And you just have to read one more verse, one verse past all the sorrow of our text, to see who really has the upper hand in this battle: “Now when Herod was dead…” (v 19). It’s a simple reminder that Herod the Great wasn’t so great after all. For all his proud plotting, he couldn’t escape death, and he couldn’t escape the heavenly Judge.

Make no mistake, our text is still terrible, violence and gore where there should’ve been celebration. By this the Holy Spirit is hinting that there’s going to be even more suffering in this story before it’s all told—a lot more suffering! Before it’s done, there will be a cross for Jesus, and a cross for all who follow him. It’s going to be a bloody fight, a brutal war, and people are going to get hurt.

In this world God permits terrible evils to be done. He even allows the mistreatment and persecution of his own people, the church. We wonder sometimes about the reason for so much wickedness, so much temptation, so much heartache… Comfort can be hard to find.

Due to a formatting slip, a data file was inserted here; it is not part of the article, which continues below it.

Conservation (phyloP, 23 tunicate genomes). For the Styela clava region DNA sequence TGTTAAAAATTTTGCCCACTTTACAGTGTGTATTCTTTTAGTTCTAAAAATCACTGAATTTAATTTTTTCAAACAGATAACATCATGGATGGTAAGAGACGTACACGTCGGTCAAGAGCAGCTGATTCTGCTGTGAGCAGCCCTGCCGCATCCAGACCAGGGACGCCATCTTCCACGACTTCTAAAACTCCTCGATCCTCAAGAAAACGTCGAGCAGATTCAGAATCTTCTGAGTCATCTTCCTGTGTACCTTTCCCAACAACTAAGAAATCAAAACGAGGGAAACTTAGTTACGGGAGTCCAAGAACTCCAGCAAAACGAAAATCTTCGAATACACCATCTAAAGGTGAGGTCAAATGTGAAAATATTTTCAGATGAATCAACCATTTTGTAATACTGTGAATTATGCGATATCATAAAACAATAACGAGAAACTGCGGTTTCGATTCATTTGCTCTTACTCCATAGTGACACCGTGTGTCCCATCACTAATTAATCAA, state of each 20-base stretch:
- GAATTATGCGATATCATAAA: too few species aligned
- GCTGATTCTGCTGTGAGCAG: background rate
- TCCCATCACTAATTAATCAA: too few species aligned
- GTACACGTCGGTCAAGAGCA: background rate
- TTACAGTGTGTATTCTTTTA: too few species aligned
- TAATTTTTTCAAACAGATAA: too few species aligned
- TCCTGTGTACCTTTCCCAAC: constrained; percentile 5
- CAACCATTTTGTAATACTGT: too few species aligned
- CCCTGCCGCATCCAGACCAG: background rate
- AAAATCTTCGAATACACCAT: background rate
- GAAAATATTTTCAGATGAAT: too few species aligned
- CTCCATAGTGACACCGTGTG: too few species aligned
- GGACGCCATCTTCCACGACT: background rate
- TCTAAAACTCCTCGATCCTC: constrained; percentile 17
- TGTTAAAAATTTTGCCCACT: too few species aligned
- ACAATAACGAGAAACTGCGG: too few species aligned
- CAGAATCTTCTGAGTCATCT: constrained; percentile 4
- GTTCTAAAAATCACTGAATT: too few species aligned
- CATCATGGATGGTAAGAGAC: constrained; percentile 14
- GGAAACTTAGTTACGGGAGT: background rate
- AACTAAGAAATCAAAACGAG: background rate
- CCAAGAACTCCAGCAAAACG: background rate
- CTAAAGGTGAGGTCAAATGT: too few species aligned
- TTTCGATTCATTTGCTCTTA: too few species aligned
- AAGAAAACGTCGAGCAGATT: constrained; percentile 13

But remember the promise from Jeremiah: “There is hope in your future, says the LORD” (31:17). There is hope! We have the hope that God will dry every tear, and replace all sorrow with joy. If you are serving and sacrificing and suffering for Christ, then your hope is secure. After our time in exile, God will bring us home: “Weeping may endure for a night, but joy comes in the morning” (Ps 30:5).

For our text reveals that our King is on his throne. Despite the very worst that Satan can do, God is still working for the good of those who love him, still pressing onward to the final victory. In Christ, that’s his sure and unchanging promise. So in him we put our hope and confidence—until Christ comes again!  Amen.




* As a matter of courtesy please advise Rev. Reuben Bredenhof, if you plan to use this sermon in a worship service.   Thank-you.
(c) Copyright 2018, Rev. Reuben Bredenhof